NEW YORK (Reuters) - U.S. online job postings fell slightly in November, due to a dip in demand for health care-related positions and employers’ continued unease regarding economic recovery, a private research group said on Thursday.
Monster Worldwide Inc MWW.O, an online careers and recruiting company, said its employment index fell to 119 points in November from 120 in October. November’s reading is 17.0 percent below the 143 mark one year ago.
It was the mildest year-on-year decline in the index since September 2008.
A decrease in online job demand for the healthcare and social assistance industry put downward pressure on the index. Opportunities for healthcare practitioners and technical occupations had the largest drop, sliding 23 points in the month.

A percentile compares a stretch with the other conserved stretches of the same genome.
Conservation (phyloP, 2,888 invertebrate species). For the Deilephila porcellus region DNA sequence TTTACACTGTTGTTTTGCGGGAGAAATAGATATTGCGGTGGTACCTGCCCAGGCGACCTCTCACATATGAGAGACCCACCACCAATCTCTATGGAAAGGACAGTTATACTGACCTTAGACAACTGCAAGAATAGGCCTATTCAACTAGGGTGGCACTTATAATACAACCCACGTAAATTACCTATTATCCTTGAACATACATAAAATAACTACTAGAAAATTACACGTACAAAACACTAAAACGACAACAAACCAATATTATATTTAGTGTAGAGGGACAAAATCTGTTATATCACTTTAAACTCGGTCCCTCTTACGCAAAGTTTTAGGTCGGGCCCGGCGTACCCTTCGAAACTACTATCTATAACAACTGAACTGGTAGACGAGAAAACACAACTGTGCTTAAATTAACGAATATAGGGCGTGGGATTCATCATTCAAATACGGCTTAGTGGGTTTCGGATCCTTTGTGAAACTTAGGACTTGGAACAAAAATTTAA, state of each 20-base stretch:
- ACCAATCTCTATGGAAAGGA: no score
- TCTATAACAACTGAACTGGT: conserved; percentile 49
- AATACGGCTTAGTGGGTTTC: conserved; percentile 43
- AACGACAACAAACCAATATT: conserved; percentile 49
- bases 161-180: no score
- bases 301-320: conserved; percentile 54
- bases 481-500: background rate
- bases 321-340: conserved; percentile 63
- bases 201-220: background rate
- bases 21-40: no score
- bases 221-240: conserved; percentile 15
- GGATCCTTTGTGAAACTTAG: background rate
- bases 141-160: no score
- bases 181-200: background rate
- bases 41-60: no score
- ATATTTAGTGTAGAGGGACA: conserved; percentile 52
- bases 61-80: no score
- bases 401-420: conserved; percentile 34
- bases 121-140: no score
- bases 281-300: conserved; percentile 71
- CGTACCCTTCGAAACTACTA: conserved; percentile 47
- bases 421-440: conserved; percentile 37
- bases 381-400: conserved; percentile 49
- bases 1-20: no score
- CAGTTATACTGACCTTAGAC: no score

Online job availability has remained “largely flat” for most of 2009, according to Monster.
“While job losses have continued to ease, businesses remain cautious about adding to their payrolls in light of sustained economic uncertainty,” said Jesse Harriott, a vice president at Monster.
The Monster report comes ahead of the Department of Labor’s weekly jobless claims data, expected to show later on Thursday that 480,000 people filed for first-time unemployment benefits, higher than the 466,000 claims filed the prior week.
On Friday the government also will release its November employment report, which is expected to show the United States shed 130,000 jobs in the month, an improvement from October figures, according to a Reuters poll of economists. The unemployment rate is forecast to remain unchanged at 10.2 percent.
Monster’s index posted an increase in 10 of the 20 industries tracked, and in nine of 23 occupations in the last month.
Online job demand dipped in six of the nine U.S. census regions, with the South Atlantic region registering the largest decline.
The Monster Employment index is a monthly analysis based on a selection of corporate career sites and job boards. The margin of error is approximately plus or minus 1 percent.
Reporting by Camille Drummond; editing by Carol Bishopric